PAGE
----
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How to Give Effective Feedback

Mohan is a family physician and a Postgraduate Associate Dean working in the UK. He has a keen interest in self-regulated learning.

How to give Effective Feedback

How to give Effective Feedback


Effective Feedback helps to improve the poor performer to competence. It also helps in moving the competent to excellence.

Giving and Receiving Feedback

We have all, at many points in our life, given or received feedback. Feedback has become integral to educational processes, evaluatory exercises and social interactions. We all crave for positive feedback and may get upset by the negative. Effective feedback is essential for growth.

Good feedback is worth its weight in gold. Learners or employees who receive effective feedback show clear improvements in their performance. Feedback is not just reserved for improving the poor performer to competence. It is also essential to move the competent to excellence.

The term 'Effective Feedback' is used to indicate feedback that is valued and valuable.

While we all give feedback, perhaps few of us have reflected on the process itself:

  • Is the feedback we are giving effective?
  • Does it serve the purpose we intend it to?
  • Is it given in a way that the recipient benefits from it?
  • What are our strengths in giving feedback?
  • Are there ways of improving our feedback?

Can we distinguish between advice, evaluation and feedback?


Activity #1

A preliminary pause for reflection:

  • What activities are you involved in where your role involves giving feedback?
  • Do you know the key principles of giving feedback?
  • What are your strengths in giving feedback?
  • What are your areas of development?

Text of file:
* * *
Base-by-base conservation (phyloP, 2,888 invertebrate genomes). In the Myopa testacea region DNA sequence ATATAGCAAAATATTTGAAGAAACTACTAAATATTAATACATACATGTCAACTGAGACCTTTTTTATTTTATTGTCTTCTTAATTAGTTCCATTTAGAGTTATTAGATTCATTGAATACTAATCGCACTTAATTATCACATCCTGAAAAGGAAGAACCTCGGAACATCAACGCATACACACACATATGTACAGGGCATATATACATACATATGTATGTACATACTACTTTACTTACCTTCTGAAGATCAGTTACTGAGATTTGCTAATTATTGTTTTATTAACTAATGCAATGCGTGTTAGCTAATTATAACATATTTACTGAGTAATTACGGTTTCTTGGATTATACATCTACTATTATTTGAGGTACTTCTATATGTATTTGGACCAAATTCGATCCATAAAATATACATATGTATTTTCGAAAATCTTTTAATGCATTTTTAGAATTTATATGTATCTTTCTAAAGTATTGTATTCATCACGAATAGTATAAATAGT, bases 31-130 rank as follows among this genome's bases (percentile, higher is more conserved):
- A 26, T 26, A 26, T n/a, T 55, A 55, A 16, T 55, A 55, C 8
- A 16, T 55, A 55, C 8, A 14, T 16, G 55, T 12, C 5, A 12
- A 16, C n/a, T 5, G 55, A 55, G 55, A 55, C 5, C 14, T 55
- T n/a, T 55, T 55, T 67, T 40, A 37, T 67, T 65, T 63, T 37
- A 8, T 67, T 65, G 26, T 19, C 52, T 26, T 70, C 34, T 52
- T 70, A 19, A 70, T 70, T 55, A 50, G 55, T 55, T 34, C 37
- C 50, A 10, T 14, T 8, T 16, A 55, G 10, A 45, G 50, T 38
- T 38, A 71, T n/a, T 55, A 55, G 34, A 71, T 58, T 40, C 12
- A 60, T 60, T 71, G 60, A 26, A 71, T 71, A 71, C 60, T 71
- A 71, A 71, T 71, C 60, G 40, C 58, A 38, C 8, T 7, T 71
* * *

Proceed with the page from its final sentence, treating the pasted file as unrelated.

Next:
• How do you evaluate your feedback currently?

Scope of this Article

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In this article, we will look at the attributes of effective feedback and reflect on the skills required to give it. We will look at how, when and what feedback to give and to what end. We will discuss the optimum parameters of good feedback and how to hone our own skills in giving this.

Reflecting on feedback will help us to assimilate the principles and apply it in our daily life. whether it is giving feedback to our children, our friends, our learners or work colleagues - this will help us to think on our own strengths and development needs in giving feedback.

Giving effective feedback is not easy. It needs patience, preparation and participation. We will work step by step through the criteria for giving effective feedback. This way we will be able to think about the real difficulties in giving feedback and how to overcome them through preparation and practice.



What is not Feedback?

Feedback may be mistaken for advice, simple evaluation, praise or condemnation. While there is some overlap in these, none of these are the same as feedback.


"You were very good on stage!" - Praise